Utility companies and New York City currently maintain underground infrastructure by diverting traffic and cutting open the street utilizing noisy equipment, thus causing significant negative environmental, social, and economic impacts. The  Capstone clients, seeking more sustainable street management, tasked the team with conducting a Life Cycle Cost-Benefit Analysis (LCCBA) and to identify financing options to evaluate the viability of installing underground Utility Tunnels (Utilidors) in the city. Utilidors would facilitate access to the infrastructure for repair and maintenance purposes with less impact.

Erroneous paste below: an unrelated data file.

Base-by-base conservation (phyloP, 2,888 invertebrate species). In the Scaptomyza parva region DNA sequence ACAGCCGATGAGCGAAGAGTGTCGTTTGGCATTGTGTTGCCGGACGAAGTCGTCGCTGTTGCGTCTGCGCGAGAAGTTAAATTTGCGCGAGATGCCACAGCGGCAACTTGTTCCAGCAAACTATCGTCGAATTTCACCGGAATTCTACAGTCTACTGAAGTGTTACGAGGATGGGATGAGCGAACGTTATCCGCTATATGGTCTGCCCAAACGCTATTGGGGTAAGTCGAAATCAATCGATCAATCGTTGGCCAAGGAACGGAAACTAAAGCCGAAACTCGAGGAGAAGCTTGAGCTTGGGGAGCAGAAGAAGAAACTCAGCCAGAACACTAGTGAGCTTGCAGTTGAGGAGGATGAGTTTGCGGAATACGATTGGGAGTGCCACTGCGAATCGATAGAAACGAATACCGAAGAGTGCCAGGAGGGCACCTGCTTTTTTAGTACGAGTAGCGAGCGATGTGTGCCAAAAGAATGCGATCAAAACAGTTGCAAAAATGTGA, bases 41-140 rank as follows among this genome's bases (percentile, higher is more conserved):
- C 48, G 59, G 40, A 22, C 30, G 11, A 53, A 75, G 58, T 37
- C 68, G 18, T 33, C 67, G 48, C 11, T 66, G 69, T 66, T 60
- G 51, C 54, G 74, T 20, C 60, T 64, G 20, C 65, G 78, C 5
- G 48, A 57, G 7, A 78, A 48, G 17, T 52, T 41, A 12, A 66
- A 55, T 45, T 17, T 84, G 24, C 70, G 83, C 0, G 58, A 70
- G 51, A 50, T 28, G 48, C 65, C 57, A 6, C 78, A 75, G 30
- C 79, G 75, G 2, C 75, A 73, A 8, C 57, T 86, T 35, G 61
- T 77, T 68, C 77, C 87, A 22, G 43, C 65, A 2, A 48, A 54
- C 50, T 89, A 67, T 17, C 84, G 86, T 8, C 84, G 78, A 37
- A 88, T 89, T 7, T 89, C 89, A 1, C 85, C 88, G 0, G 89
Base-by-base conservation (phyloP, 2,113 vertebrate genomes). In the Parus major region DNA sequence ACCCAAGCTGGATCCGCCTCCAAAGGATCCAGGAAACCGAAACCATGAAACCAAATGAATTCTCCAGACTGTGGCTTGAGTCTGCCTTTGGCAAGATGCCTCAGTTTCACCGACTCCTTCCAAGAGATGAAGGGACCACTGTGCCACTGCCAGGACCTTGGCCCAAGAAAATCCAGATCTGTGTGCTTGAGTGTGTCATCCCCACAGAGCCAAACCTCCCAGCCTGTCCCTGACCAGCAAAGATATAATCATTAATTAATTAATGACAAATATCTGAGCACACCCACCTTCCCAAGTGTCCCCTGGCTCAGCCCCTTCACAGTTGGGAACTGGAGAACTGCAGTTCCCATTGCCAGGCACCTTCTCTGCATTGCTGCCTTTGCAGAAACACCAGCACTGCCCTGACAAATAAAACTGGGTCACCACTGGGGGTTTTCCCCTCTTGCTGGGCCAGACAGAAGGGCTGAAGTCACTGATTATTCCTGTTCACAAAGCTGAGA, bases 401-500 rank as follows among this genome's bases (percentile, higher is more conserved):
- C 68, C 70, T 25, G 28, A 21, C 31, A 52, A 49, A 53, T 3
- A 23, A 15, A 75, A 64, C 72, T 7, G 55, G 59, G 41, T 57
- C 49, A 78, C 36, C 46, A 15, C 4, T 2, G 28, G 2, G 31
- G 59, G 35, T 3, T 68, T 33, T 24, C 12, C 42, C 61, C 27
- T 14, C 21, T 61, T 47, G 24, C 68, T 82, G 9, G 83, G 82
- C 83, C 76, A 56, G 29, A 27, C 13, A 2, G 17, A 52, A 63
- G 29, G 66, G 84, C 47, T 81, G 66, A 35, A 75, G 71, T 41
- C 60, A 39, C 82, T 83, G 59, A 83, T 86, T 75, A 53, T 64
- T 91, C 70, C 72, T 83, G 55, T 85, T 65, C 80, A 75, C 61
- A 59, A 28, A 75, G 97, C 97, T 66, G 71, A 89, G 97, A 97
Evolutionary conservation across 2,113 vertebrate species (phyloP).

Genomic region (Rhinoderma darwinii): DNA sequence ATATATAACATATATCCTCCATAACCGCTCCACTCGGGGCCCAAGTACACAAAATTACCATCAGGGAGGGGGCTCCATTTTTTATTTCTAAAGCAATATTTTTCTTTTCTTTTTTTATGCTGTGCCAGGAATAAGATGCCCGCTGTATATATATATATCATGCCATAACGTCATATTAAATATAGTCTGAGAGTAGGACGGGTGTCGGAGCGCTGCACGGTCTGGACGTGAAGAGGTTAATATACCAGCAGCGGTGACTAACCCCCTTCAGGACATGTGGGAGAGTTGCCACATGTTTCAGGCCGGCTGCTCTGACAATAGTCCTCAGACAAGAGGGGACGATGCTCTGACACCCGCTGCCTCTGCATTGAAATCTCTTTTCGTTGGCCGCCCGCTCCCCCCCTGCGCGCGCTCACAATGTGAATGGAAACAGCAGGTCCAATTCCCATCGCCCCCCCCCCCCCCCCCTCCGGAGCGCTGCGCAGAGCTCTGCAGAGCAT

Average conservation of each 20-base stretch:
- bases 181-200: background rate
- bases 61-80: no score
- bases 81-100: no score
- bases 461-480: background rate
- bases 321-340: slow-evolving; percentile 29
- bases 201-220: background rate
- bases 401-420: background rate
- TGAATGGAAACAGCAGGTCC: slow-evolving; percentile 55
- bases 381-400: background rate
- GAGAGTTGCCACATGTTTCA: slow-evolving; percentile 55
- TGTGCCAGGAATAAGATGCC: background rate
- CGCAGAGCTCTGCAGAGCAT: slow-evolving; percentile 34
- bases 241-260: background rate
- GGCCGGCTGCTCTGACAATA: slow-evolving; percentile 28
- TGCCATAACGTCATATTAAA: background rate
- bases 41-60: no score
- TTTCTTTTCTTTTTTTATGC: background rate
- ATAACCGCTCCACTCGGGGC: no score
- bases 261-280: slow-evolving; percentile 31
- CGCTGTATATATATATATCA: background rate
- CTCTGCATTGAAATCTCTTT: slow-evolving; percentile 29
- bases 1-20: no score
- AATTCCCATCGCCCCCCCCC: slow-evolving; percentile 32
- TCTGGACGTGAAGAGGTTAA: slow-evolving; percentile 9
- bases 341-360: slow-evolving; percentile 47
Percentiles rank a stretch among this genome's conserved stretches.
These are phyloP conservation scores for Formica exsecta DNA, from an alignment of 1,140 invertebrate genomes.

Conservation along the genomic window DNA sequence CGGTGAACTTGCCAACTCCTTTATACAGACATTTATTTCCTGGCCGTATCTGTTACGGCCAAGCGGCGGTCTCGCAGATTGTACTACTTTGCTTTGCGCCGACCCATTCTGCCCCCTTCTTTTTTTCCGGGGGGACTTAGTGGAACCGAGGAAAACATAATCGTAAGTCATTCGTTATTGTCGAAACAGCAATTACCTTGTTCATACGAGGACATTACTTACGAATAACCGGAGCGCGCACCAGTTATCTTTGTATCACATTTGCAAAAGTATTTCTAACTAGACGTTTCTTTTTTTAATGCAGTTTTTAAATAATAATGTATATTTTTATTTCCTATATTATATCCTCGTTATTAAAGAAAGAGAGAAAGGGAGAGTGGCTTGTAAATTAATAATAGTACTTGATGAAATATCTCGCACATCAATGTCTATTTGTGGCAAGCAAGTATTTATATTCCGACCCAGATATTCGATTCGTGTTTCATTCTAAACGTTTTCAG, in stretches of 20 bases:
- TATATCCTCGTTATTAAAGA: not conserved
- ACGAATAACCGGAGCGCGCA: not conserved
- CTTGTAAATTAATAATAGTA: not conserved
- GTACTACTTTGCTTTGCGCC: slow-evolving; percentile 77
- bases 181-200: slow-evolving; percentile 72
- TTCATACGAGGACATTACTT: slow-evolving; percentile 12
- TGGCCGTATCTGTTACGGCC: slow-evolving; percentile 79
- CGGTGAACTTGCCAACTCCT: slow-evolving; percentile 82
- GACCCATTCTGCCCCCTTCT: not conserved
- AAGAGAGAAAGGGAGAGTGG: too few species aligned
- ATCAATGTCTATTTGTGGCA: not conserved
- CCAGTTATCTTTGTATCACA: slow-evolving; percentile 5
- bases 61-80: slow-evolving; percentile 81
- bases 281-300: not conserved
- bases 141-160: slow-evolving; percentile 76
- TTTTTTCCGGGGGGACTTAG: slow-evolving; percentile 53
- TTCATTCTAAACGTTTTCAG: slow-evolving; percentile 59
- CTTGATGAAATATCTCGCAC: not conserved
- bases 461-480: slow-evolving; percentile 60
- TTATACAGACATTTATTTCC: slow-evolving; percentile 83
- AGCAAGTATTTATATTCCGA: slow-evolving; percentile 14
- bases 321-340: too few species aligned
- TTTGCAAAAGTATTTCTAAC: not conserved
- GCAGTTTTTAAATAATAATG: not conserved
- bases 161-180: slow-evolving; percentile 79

The Capstone team compared costs of current practice with those related to the installation of a utilidor by stakeholder impact categories: NYC government, private utilities, traveling public, residents, and the environment. The team showed the benefits of installing a utilidor exceed the costs of the current practice. The report findings hold even under sensitivity analyses with conservative variations in key assumptions. The team also developed a two-phase financing system and tested its feasibility: (1) Revenue Ruling 63-20: a special purpose non-profit issues bonds for the upfront cost of the utilidor; (2) Revenue Credit: a newly established agency takes over management of the utilidor, dissolves the non-profit, and collects user fees from utilities for debt service and management of the utilidor. The Net Present Value of user fees is lower than the cost private utilities currently pay estimated with the LCCBA, which suggests utilities would have incentive to participate in the proposed scheme. The team concluded that introducing a Utilidor is both beneficial and feasible, thus worth considering further examination to complete a technical design.